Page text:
Joint push to increase retention of international students
The organisations have formed a ‘Partnership for retaining international students in Denmark’ and have set a goal of increasing the percentage of international students working in Denmark two years after graduating there to 40% or more by 2025, compared to 34% today.
The partnership members are the Confederation of Danish Industry, the Danish Chamber of Commerce, the National Union of Students in Denmark, the Danish Confederation of Professional Associations (Akademikerne) and Universities Denmark, the Danish rectors’ conference.
Most of the 29 recommendations are directed at the member organisations, making implementation a collective task. There are responsibilities for actions by universities, business, unions, politicians and the student organisations.
For example, Universities Denmark recommends recruiting more international students in academic areas where there is a strong demand in the workforce. The seven main themes of these recommendations are:
- • Denmark should be a career destination for international students.
- • International students should have better opportunities to learn the Danish language.
- • International students must be included in academic and social environments.
- • International students should have knowledge of and relations with the Danish workforce.
- • Businesses should have goals to attract more international students.
- • The potential for starting up companies should be further stimulated.
- • Legal barriers should be removed.
Today international students are required to pay up to DKK12,000 (US$1,760) to participate in Danish language courses. The partnership is asking for this regulation, introduced in 2018, to be urgently removed. Also, the partnership is asking that such language courses be arranged at time periods outside the ordinary study terms of the universities, and that the universities facilitate these courses through targeted information for international students upon their arrival in Denmark.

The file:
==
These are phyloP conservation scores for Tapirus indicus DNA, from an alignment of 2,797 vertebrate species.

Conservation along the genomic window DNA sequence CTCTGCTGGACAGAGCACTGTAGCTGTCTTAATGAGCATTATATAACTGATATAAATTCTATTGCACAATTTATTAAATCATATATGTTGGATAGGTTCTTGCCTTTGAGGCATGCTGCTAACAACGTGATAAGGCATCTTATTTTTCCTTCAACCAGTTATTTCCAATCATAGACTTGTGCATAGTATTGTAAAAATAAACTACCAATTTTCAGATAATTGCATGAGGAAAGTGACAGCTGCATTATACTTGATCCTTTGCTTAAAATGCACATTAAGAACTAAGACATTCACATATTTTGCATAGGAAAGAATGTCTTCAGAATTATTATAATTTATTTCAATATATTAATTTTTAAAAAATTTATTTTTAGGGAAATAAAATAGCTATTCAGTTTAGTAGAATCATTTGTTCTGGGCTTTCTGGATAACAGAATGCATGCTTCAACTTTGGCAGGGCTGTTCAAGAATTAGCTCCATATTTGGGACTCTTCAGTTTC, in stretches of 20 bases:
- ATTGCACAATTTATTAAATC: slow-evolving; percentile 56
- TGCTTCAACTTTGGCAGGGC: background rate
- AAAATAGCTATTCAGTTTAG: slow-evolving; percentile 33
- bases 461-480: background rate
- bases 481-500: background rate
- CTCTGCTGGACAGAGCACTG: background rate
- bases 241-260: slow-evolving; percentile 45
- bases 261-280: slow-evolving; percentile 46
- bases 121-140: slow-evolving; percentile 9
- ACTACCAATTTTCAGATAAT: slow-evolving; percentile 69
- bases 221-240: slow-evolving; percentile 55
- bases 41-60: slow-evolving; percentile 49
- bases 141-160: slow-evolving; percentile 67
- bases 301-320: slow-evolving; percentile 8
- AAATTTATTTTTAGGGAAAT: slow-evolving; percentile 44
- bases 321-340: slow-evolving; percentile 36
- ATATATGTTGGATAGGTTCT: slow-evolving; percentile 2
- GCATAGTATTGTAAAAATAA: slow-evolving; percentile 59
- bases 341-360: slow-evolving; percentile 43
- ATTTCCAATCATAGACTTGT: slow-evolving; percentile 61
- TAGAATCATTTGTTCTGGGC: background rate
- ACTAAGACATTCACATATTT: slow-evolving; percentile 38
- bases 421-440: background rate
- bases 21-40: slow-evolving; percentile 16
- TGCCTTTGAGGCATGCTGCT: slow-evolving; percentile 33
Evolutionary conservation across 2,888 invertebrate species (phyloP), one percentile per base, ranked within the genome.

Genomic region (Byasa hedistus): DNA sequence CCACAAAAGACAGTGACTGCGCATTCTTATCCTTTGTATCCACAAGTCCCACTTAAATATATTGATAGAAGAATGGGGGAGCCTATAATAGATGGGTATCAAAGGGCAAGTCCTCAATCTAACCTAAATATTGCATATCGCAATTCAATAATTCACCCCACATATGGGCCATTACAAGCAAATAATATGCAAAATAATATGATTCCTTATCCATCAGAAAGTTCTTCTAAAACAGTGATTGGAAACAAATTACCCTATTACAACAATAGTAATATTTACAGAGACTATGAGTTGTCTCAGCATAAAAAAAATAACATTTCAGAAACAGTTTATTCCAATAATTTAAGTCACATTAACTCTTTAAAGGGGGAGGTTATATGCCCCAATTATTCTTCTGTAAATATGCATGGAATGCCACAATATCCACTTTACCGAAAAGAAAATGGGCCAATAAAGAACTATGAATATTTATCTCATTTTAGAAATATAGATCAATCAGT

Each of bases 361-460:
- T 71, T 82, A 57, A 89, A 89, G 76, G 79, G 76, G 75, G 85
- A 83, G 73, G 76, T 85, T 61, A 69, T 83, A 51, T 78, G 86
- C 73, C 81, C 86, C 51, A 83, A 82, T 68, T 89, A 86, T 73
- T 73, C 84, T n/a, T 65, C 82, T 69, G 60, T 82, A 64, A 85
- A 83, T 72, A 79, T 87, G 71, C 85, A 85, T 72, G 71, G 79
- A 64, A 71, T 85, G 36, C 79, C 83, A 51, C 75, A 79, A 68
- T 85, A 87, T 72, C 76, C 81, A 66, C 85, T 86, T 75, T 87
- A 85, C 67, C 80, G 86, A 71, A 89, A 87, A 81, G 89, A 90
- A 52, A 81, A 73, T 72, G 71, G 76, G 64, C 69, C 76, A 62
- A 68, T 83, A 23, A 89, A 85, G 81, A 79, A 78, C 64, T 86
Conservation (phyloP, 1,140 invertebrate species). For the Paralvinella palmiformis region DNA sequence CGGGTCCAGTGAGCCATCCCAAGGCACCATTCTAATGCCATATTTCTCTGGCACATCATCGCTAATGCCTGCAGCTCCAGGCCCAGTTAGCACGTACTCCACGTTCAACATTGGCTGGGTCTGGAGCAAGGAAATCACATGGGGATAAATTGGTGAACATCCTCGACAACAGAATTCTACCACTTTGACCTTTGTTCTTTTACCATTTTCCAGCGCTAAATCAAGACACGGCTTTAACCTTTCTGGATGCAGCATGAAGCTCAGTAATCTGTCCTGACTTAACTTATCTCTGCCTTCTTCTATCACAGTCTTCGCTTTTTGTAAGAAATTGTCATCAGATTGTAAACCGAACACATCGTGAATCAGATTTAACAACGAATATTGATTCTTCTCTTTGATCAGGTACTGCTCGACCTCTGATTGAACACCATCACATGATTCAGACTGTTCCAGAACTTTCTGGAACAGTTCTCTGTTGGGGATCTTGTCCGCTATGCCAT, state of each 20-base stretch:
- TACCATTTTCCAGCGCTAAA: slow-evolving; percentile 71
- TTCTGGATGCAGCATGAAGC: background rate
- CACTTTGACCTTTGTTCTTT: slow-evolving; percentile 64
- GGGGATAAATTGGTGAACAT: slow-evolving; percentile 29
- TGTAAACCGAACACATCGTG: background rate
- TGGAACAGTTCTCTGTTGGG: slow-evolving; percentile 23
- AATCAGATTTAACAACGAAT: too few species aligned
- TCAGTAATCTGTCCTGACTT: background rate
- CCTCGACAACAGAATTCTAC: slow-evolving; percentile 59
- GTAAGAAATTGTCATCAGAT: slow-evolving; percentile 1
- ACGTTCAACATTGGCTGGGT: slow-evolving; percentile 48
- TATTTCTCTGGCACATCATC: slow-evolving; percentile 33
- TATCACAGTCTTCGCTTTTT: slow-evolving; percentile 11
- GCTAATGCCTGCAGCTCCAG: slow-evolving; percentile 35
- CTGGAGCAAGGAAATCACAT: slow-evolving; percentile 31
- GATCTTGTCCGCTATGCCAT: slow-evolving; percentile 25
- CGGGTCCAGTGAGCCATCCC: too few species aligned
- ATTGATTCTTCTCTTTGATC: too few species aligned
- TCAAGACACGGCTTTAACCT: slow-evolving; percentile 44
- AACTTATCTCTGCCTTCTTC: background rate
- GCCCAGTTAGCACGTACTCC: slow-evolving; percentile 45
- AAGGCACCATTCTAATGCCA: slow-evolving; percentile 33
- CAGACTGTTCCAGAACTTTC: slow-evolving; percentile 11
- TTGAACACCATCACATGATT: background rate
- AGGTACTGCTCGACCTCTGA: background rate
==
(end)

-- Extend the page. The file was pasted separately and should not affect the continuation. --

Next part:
Chair of the partnership, Professor Bente Stallknecht, pro-rector of the University of Copenhagen, said that the five organisations in this initiative are taking on a greater responsibility in ensuring that international students find their way into the Danish workforce upon graduation.
She said the partnership will work to ensure that Danish society “gains from the unique competence and perspectives that students from an alternative background bring and which will enrichen the Danish working life”.
Voices from international students and graduates
The publication containing the partnership’s proposals includes feedback from international students trying to settle in Denmark upon graduation. One international graduate in food science said: “In my experience most of the international students are leaving Denmark because they cannot find a job. Otherwise, they would really prefer to stay and work here.”
A student of agronomy said: “It would help to offer Danish lessons prior to the start of one’s studies, so we can start learning and practising Danish from day one.” Another student of agricultural development stated: “I would have loved to stay in Denmark. But it is incredibly hard to find a job in Denmark, not being Danish and having a limited network outside of the university.”
One PhD graduate in electrical engineering said: “The rules regarding foreigners are changing every year; it makes it difficult to plan my life and start a family in Denmark.”
Partners pledge support
Mette Fjord Sørensen who is head of research, higher education and diversity at the Confederation of Danish Industry, said: “We will work actively for more international students to stay in Denmark and seek work upon graduation. We fully support the view that international students are a great gain for Danish businesses and Danish society.”
Johan Hedegaard Jørgensen, head of the National Union of Students in Denmark (DSF), said that international students today face many barriers when studying in Denmark, including restrictive legislation and costly access to Danish language courses. He said that DSF now hopes that the government will remove the restrictions on universities giving courses in English.
Lars Qvistgaard, head of Akademikerne, the Danish Confederation of Professional Associations, said: “We should become better at telling international students and graduates about the attractive wage and welfare provisions and the rights of salaried personnel in Denmark compared to many other countries. Here, the professional organisations will have an important role to play in career guidance in collaboration with the universities.”